Solicitors for Lord McAlpine have said they are preparing to take legal action against media who they claim defamed him by suggesting he was the senior Tory figure from the Thatcher era involved of sexually abusing young people in a North Wales children's home.
In a statement, Lord McAlpine's representatives said: "Following the statement released by Lord McAlpine earlier today, RMPI LLP, solicitors to Lord McAlpine would like to confirm that they are in the process of preparing writs and will be taking legal action against all media who have defamed Lord McAlpine's reputation and published defamatory statements."
The 70-year-old grandee, who was party treasurer and a powerful figure within the Conservative government in the 1980s, had earlier described the claims as “wholly false and defamatory”.
The life peer made the extraordinary decision to end days of fevered speculation on Twitter and elsewhere after it was reported in a national newspaper that he was misidentified by a victim at Bryn Estyn, the Wrexham care home at the centre of the allegations.
A list of alleged paedophiles was handed to the Prime Minister live on television by This Morning presenter Philip Schofield. An ambushed David Cameron immediately criticised what he described as a “witch hunt” that he feared could turn against gay people as well as senior Tories.
In a lengthy statement Lord McAlpine said: “I must publicly tackle these slurs and set the record straight”.
He added: “It is obvious that there must be a substantial number of people who saw that I had been identified in the internet publications as this guilty man and who subsequently saw or heard the broadcasts or read the newspapers in question and reasonably inferred that the allegation of guilt in those broadcasts and newspapers attached to me.”
Three-times married Lord McAlpine, who now lives in Puglia, Italy and is in poor health, said there had been a “media frenzy” surrounding him and had acted before he was publicly named as the suspect. He said that by doing so he had not given up the right to sue for defamation and was considering his next legal move.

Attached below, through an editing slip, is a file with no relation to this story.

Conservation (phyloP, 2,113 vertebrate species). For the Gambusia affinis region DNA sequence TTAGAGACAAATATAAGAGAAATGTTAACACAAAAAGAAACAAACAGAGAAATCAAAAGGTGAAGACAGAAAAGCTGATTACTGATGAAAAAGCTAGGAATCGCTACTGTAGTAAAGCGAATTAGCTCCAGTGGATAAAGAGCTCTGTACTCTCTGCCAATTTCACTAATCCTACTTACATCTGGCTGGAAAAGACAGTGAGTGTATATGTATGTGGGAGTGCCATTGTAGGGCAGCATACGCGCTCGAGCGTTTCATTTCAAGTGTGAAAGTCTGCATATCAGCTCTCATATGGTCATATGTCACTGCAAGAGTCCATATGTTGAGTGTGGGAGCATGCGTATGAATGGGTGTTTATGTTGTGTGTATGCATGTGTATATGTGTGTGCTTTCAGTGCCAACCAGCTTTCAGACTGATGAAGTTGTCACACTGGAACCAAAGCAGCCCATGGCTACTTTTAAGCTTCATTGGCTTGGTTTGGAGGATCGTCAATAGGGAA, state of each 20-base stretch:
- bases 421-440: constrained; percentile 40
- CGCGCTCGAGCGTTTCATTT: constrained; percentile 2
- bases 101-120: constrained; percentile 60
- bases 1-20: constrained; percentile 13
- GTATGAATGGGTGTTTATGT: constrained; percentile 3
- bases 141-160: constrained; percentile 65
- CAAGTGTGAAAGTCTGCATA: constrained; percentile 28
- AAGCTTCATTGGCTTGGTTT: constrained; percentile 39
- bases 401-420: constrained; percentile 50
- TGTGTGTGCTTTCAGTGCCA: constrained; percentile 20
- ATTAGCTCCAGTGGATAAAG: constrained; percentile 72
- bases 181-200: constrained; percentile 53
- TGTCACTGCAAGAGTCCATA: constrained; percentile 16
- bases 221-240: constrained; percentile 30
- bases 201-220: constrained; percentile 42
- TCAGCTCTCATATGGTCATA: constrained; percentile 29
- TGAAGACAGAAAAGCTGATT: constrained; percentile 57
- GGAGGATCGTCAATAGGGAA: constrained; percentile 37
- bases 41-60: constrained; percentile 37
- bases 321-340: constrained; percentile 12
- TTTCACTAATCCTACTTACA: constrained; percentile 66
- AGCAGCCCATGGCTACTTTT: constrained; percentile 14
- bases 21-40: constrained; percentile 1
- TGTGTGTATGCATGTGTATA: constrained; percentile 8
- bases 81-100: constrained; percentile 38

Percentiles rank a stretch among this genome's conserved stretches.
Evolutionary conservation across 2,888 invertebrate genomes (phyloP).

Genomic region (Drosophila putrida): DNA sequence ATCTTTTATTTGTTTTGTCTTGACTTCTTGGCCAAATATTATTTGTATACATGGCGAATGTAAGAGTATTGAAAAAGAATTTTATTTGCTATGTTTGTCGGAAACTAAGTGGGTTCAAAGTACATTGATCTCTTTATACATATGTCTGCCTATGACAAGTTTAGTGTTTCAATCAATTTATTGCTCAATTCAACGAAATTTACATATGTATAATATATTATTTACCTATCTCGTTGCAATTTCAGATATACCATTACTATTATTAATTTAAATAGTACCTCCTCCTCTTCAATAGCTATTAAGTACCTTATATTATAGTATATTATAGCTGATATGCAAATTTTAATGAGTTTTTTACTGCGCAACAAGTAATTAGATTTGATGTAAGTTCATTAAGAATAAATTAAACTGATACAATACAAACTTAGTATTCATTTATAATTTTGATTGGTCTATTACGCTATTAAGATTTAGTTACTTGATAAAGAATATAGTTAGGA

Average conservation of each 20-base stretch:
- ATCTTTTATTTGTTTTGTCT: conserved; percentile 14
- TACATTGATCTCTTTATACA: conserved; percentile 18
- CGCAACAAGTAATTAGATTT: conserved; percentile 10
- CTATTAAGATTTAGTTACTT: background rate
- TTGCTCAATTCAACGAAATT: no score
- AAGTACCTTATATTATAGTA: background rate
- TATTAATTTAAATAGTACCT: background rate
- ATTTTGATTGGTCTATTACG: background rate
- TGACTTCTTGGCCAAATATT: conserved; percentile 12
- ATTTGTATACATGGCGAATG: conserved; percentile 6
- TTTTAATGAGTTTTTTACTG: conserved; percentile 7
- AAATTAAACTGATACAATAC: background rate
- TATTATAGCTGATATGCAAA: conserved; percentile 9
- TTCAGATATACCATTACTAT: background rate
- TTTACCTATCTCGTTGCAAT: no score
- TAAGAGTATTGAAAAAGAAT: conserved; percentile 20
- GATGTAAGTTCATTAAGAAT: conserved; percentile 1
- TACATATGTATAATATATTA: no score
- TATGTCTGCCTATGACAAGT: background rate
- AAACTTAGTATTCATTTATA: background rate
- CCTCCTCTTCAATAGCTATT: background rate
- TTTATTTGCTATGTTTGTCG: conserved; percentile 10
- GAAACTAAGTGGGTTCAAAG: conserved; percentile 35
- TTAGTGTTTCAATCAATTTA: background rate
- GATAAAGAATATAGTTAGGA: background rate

He said that he had sympathy for his accuser – care home abuse victim Steve Messham – who made the allegations without publicly naming the construction tycoon on Newsnight last week.
”I wish to make it clear that I do not suggest that Mr Messham is malicious in making the allegations of sexual abuse about me. He is referring to a terrible period of his life in the 1970's or 1980's and what happened to him will have affected him ever since. If he does think I am the man who abused him all those years ago I can only suggest that he is mistaken and that he has identified the wrong person,” he said.
But Lord McAlpine, who was made a life peer as Baron McAlpine of West Green in 1984, said he had been to Wrexham only once when he visited the local Constituency Conservative Association whilst deputy chairman and that at all times he was accompanied by Conservative Central Office agent Stuart Newman, who has since died. He also denied ever visiting the children’s home or any other similar institution.
The peer also denied other claims which have been repeated extensively across the internet in recent days. “I have never stayed in a hotel in or near Wrexham, I did not own a Rolls Royce, have never had a 'Gold card' or 'Harrods card' and never wear aftershave, all of which have been alleged. I did not sexually abuse Mr Messham or any other residents of the children's home in Wrexham. “
He said his lawyers were now seeking to find people who could remember the visit to corroborate his version of events. He said he was willing to travel to Britain to meet the Chief Constable of North Wales, Mark Polin and Keith Bristow, the director general of the National Crime Agency, who has been charged by the Home Secretary Theresa May with exploring why previous inquiries failed to examine whether abuse took place outside the care home.
He said he was confident this would “eliminate me from their inquiries and so that any unwarranted suspicion can be removed from me”.
Scots-born Alistair McAlpine is the son of construction tycoon Sir Robert McAlpine – himself a baronet known as Concrete Bob. He entered the family business and later founded his own publishing house.
He first met Mrs Thatcher at a dinner party in 1975 when she was Leader of the Opposition. The relationship between the two flourished and he was appointed treasurer revolutionising the party’s finances.
His biography, The Servant , described his role securing Mrs Thatcher’s three electoral successes. He later resigned from the Tory Party joining the Referendum Party after falling out with John Major over Europe although he came back in 2010.
- More about:
- Conservative Party
- Newspapers And Magazines
- North Wales
- Theresa May
- Young People